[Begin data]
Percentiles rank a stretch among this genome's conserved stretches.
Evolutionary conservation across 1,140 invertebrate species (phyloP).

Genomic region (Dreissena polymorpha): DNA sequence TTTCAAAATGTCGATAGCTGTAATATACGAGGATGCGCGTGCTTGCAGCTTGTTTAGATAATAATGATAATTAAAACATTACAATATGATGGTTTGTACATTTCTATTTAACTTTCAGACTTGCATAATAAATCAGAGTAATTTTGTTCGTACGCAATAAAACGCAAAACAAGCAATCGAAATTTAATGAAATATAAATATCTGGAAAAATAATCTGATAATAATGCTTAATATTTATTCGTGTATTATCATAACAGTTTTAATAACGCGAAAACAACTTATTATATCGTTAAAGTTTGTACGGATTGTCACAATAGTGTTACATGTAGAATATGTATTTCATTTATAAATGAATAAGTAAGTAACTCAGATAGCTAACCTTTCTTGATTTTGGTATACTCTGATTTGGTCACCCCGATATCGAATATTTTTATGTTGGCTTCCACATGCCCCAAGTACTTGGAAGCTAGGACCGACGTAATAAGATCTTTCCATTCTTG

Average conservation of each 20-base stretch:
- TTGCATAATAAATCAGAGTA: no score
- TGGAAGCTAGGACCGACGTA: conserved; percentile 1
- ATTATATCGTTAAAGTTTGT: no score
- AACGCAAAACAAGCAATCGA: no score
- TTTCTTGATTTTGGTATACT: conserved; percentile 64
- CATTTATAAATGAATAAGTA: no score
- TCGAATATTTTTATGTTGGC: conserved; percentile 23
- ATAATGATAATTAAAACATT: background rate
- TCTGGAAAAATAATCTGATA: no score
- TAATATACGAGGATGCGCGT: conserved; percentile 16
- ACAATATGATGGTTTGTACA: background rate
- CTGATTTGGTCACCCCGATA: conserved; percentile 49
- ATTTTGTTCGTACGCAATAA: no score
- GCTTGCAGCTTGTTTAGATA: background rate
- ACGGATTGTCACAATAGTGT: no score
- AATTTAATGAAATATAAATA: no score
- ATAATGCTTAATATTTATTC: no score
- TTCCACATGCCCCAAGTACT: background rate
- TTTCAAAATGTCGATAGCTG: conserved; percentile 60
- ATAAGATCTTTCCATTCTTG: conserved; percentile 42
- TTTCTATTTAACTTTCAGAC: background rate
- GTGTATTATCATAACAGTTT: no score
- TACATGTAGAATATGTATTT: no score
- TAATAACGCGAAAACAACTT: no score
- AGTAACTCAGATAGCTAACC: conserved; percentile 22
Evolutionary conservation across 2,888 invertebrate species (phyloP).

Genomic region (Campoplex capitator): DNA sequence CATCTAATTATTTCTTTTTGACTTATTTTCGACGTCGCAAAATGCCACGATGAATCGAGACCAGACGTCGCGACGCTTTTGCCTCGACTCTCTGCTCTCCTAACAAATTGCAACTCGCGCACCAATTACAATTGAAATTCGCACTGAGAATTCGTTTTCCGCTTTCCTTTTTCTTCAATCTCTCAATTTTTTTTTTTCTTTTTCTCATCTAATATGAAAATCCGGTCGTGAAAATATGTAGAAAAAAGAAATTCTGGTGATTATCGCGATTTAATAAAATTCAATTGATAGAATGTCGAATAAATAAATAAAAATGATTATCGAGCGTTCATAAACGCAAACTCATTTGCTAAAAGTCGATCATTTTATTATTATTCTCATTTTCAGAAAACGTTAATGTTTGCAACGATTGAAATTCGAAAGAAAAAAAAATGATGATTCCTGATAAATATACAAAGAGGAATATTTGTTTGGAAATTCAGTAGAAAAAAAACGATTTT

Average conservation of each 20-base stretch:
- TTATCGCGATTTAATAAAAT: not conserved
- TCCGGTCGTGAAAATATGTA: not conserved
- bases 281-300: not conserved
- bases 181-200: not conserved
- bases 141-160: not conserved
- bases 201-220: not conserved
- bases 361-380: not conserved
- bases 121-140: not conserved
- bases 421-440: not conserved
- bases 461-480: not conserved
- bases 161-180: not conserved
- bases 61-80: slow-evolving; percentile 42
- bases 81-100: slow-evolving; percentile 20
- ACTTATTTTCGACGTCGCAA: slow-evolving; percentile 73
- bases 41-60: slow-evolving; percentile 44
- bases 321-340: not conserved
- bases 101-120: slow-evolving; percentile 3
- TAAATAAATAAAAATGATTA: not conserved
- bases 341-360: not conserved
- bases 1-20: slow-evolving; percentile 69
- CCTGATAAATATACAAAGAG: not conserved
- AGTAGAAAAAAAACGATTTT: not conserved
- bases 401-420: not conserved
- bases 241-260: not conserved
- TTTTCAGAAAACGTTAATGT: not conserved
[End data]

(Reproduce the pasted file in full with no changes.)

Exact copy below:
Percentiles rank a stretch among this genome's conserved stretches.
Evolutionary conservation across 1,140 invertebrate species (phyloP).

Genomic region (Dreissena polymorpha): DNA sequence TTTCAAAATGTCGATAGCTGTAATATACGAGGATGCGCGTGCTTGCAGCTTGTTTAGATAATAATGATAATTAAAACATTACAATATGATGGTTTGTACATTTCTATTTAACTTTCAGACTTGCATAATAAATCAGAGTAATTTTGTTCGTACGCAATAAAACGCAAAACAAGCAATCGAAATTTAATGAAATATAAATATCTGGAAAAATAATCTGATAATAATGCTTAATATTTATTCGTGTATTATCATAACAGTTTTAATAACGCGAAAACAACTTATTATATCGTTAAAGTTTGTACGGATTGTCACAATAGTGTTACATGTAGAATATGTATTTCATTTATAAATGAATAAGTAAGTAACTCAGATAGCTAACCTTTCTTGATTTTGGTATACTCTGATTTGGTCACCCCGATATCGAATATTTTTATGTTGGCTTCCACATGCCCCAAGTACTTGGAAGCTAGGACCGACGTAATAAGATCTTTCCATTCTTG

Average conservation of each 20-base stretch:
- TTGCATAATAAATCAGAGTA: no score
- TGGAAGCTAGGACCGACGTA: conserved; percentile 1
- ATTATATCGTTAAAGTTTGT: no score
- AACGCAAAACAAGCAATCGA: no score
- TTTCTTGATTTTGGTATACT: conserved; percentile 64
- CATTTATAAATGAATAAGTA: no score
- TCGAATATTTTTATGTTGGC: conserved; percentile 23
- ATAATGATAATTAAAACATT: background rate
- TCTGGAAAAATAATCTGATA: no score
- TAATATACGAGGATGCGCGT: conserved; percentile 16
- ACAATATGATGGTTTGTACA: background rate
- CTGATTTGGTCACCCCGATA: conserved; percentile 49
- ATTTTGTTCGTACGCAATAA: no score
- GCTTGCAGCTTGTTTAGATA: background rate
- ACGGATTGTCACAATAGTGT: no score
- AATTTAATGAAATATAAATA: no score
- ATAATGCTTAATATTTATTC: no score
- TTCCACATGCCCCAAGTACT: background rate
- TTTCAAAATGTCGATAGCTG: conserved; percentile 60
- ATAAGATCTTTCCATTCTTG: conserved; percentile 42
- TTTCTATTTAACTTTCAGAC: background rate
- GTGTATTATCATAACAGTTT: no score
- TACATGTAGAATATGTATTT: no score
- TAATAACGCGAAAACAACTT: no score
- AGTAACTCAGATAGCTAACC: conserved; percentile 22
Evolutionary conservation across 2,888 invertebrate species (phyloP).

Genomic region (Campoplex capitator): DNA sequence CATCTAATTATTTCTTTTTGACTTATTTTCGACGTCGCAAAATGCCACGATGAATCGAGACCAGACGTCGCGACGCTTTTGCCTCGACTCTCTGCTCTCCTAACAAATTGCAACTCGCGCACCAATTACAATTGAAATTCGCACTGAGAATTCGTTTTCCGCTTTCCTTTTTCTTCAATCTCTCAATTTTTTTTTTTCTTTTTCTCATCTAATATGAAAATCCGGTCGTGAAAATATGTAGAAAAAAGAAATTCTGGTGATTATCGCGATTTAATAAAATTCAATTGATAGAATGTCGAATAAATAAATAAAAATGATTATCGAGCGTTCATAAACGCAAACTCATTTGCTAAAAGTCGATCATTTTATTATTATTCTCATTTTCAGAAAACGTTAATGTTTGCAACGATTGAAATTCGAAAGAAAAAAAAATGATGATTCCTGATAAATATACAAAGAGGAATATTTGTTTGGAAATTCAGTAGAAAAAAAACGATTTT

Average conservation of each 20-base stretch:
- TTATCGCGATTTAATAAAAT: not conserved
- TCCGGTCGTGAAAATATGTA: not conserved
- bases 281-300: not conserved
- bases 181-200: not conserved
- bases 141-160: not conserved
- bases 201-220: not conserved
- bases 361-380: not conserved
- bases 121-140: not conserved
- bases 421-440: not conserved
- bases 461-480: not conserved
- bases 161-180: not conserved
- bases 61-80: slow-evolving; percentile 42
- bases 81-100: slow-evolving; percentile 20
- ACTTATTTTCGACGTCGCAA: slow-evolving; percentile 73
- bases 41-60: slow-evolving; percentile 44
- bases 321-340: not conserved
- bases 101-120: slow-evolving; percentile 3
- TAAATAAATAAAAATGATTA: not conserved
- bases 341-360: not conserved
- bases 1-20: slow-evolving; percentile 69
- CCTGATAAATATACAAAGAG: not conserved
- AGTAGAAAAAAAACGATTTT: not conserved
- bases 401-420: not conserved
- bases 241-260: not conserved
- TTTTCAGAAAACGTTAATGT: not conserved